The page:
South Tyrol Museum of Archaeology

Bolzano, Italy

South Tyrol Museum of Archaeology was specifically established in 1998 to house 'Ötzi', a well-preserved natural mummy of a man from about 3300 BC. This is the world's oldest natural human mummy. It has offered an unprecedented view of Chalcolithic (Copper Age) European culture. The world's oldest complete copper age axe was found among his extensive equipment which also comprised a rather complex fire lighting kit and a quiver loaded with twelve arrows, only two of which were finished, clothing and a flint knife complete with its sheath.

The body is held in a climate controlled chamber within the museum at a temperature of -6 Celsius and 98% humidity, replicating glacier conditions in which it was found. Along with original finds there are models, reconstructions and multimedia presentations showing Ötzi in the context of the early history of the southern Alpine region.

Converted from a 19th-century bank building, the museum covers the history and archaeology of the southern Alpine region from the Palaeolithic and Mesolithic (15,000 B.C.) up to 800 A.D. In 2006, the museum hosted an exhibition on the mummies of the Chachapoyas culture.

References:

Comments

Your name



Address

Via Museo 43, Bolzano, Italy
See all sites in Bolzano

Details

Founded: 1998
Category: Museums in Italy

Rating

4.6/5 (based on Google user reviews)

User Reviews

Steve Rempel (8 months ago)
On the surface I was concerned this museum might be very one dimensional due to the nature of the star attraction, but it was instead exceptionally well done, with an broad assortment of artifacts and history - very well presented. A big thumbs up.
Anna KM (10 months ago)
Very interesting museum, definitely recommend it. All information is given in German, Italian and English. There is items, texts, films, touch screens and, of course, the mummy. There is lockers you are asked to put your things into and these can be used with 1€ or 2€ coins. We got here at 9:45am, it opened at 10:00am and it took us just over 2h to visit the entire thing while reading all texts and taking it slow. When we left, there was a huge queue for entering, so be there early or reserve your tickets, we didn't do this as we came by spontaneously.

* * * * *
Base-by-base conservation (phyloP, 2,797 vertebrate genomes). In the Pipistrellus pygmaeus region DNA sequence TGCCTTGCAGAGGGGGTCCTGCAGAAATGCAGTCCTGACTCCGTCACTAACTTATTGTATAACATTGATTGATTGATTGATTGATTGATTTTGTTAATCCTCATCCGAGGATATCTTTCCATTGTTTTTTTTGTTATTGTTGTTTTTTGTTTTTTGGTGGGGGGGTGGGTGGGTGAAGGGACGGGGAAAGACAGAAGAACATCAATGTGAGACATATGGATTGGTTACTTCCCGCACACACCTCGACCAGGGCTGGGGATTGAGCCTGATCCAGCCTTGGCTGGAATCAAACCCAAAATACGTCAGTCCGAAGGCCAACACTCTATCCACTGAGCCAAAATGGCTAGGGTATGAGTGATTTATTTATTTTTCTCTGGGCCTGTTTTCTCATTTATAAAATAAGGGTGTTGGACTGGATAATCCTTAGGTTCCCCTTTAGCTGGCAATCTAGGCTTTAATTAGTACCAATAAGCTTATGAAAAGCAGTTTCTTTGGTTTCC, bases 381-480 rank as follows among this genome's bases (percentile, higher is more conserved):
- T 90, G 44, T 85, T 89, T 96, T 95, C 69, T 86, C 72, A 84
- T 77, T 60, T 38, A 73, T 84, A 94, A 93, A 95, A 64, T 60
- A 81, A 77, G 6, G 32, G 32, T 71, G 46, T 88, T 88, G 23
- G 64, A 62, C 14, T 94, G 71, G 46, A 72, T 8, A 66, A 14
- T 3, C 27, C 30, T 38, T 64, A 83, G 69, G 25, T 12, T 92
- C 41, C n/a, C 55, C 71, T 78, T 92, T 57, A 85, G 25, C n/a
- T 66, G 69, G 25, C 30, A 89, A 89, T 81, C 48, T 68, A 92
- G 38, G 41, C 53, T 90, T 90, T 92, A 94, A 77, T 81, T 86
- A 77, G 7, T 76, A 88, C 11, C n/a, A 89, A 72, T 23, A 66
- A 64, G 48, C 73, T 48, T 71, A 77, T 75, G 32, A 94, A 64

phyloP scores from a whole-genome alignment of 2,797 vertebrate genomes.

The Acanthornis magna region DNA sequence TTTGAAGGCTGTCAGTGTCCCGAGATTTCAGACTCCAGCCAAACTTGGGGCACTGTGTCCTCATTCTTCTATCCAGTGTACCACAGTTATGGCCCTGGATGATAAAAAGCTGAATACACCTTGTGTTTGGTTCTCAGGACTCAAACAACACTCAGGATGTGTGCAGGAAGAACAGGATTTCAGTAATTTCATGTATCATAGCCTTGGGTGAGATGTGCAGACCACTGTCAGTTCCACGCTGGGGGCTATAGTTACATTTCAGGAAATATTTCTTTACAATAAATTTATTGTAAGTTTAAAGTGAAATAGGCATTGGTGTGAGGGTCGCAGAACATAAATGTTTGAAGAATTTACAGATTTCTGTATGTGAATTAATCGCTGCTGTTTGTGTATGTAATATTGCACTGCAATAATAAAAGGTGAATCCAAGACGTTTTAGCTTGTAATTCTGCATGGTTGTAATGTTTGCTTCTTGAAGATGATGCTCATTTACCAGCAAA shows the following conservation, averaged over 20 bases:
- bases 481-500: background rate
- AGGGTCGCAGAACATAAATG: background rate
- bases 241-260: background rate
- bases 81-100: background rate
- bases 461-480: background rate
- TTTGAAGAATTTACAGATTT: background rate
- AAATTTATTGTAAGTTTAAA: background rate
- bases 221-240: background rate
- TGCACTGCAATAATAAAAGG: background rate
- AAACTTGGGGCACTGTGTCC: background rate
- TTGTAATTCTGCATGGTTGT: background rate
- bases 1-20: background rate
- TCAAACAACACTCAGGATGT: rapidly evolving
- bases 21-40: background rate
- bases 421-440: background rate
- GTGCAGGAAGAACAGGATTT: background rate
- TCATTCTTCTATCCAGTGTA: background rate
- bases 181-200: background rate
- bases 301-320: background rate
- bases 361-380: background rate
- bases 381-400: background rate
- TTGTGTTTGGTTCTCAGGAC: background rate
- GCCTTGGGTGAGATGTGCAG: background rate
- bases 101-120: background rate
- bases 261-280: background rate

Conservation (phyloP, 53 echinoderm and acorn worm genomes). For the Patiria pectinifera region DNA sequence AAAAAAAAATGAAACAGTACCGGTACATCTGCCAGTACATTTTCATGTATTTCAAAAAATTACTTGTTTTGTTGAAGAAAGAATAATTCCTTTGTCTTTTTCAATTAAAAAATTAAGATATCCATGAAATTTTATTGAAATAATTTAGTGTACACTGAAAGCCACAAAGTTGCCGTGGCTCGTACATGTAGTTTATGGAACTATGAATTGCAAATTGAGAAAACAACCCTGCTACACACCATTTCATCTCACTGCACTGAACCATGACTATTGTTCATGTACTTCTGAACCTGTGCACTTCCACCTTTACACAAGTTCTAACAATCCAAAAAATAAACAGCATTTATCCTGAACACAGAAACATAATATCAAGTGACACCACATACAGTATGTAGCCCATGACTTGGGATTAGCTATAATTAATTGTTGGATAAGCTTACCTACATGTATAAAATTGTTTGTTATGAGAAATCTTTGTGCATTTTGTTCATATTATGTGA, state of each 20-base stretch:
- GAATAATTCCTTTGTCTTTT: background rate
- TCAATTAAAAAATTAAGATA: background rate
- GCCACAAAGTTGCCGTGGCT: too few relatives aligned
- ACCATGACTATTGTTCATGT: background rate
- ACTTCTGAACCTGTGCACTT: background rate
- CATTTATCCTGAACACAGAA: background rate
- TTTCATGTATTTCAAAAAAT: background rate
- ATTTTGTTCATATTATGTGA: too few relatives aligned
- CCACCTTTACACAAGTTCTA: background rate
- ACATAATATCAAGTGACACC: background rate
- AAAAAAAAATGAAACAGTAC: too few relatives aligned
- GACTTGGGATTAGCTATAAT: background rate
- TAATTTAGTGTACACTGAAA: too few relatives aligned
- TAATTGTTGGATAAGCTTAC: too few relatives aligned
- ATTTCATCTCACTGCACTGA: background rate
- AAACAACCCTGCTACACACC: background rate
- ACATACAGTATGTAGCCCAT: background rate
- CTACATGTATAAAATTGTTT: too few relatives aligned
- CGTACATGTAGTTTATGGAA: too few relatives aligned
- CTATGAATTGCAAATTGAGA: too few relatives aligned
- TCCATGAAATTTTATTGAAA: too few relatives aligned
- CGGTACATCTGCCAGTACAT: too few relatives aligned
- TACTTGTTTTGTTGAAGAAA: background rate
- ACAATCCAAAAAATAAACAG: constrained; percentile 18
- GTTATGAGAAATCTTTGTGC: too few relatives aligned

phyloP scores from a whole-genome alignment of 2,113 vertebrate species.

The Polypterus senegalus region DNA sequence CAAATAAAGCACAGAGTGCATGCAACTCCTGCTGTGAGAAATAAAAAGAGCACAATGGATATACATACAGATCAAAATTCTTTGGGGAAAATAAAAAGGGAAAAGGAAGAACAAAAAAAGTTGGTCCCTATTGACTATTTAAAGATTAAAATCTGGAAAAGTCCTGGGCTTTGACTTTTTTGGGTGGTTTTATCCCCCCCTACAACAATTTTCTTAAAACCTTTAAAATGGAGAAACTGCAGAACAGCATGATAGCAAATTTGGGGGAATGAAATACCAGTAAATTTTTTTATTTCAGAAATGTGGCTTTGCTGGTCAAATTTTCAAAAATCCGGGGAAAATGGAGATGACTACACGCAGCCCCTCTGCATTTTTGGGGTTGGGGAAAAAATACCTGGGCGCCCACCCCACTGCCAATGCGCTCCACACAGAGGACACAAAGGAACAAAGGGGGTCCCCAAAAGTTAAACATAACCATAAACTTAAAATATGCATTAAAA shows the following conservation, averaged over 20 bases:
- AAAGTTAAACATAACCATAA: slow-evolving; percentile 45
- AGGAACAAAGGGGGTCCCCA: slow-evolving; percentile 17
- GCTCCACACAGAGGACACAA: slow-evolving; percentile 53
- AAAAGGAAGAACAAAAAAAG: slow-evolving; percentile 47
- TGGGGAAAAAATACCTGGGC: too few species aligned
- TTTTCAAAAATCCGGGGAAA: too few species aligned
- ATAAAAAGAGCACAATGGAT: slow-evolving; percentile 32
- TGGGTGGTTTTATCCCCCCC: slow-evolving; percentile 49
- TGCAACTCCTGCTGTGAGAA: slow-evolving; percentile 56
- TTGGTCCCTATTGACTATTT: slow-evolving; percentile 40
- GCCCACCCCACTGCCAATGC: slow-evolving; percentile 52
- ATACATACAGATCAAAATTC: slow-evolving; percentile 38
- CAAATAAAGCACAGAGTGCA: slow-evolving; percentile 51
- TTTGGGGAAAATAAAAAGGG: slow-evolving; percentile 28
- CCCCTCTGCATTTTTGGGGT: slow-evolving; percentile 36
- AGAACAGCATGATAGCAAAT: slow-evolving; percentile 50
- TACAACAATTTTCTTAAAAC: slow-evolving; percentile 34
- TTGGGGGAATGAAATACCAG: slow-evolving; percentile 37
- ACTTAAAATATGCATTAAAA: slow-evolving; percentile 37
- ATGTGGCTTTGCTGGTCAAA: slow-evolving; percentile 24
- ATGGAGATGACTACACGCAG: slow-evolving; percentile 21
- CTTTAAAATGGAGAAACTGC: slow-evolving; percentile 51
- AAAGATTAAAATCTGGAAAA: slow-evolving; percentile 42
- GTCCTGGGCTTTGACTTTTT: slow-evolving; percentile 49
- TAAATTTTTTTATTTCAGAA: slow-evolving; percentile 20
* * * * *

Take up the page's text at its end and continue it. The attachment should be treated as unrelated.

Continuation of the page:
Nick Pastore (10 months ago)
Very cool and interesting to see. This was a great stop and we’ll worth the few euros. Learned a lot about early life and how hard it was to survive
Fleur Schmidt (10 months ago)
Exploring and discovering Ötzi the Ice Man was a real eye-opener! The museum is super well-arranged amd organised, packed with details about him and different eras and the era he lived in. If you've got the Bolzano card, it gets you in free. Just one bummer: they ask €2 for the audio guide app, which you'd think is included in the entry fee seeing as it's a bit expensive. That's why we downloaded the kids app because thats free! Also 100% book your tickets beforehand we wanted to go spontaneously but there was a very large que so we decided to book tickets for a later day. One more downside is that it can be extremely busy in quite a tight space which is a shame cause it takes away from the experience.
Zohar Stup (12 months ago)
It was fascinating seeing and learning all about Ötzi the Ice Man! The museum is very well organized and contains lots of information about him and the period he lived at. If you got the Bolzano card you can use it to enter for free. One downside: The audio explanations app costs $2, which is something you would expect the entrance fee to cover
Powered by Google

Featured Historic Landmarks, Sites & Buildings

Historic Site of the week

Duino Castle

Duino Castle was built by the Wallsee family in 1389 on the cliffs overlooking the Gulf of Trieste. It replaced an older castle from the 11th century. Over time, the Wallsee family disappeared and the castle, after having been used as a prison, became the residence of the Luogar and Hofer.

At the end of the 19th century it became the property of Prince Alexander von Thurn und Taxis from the Czech branch of the House of Thurn and Taxis. It remains with the family to this day with his great-grandson Prince Carlo Alessandro della Torre e Tasso, Duke of Castel Duino the current owner. The castle has been opened to the public as a museum and park.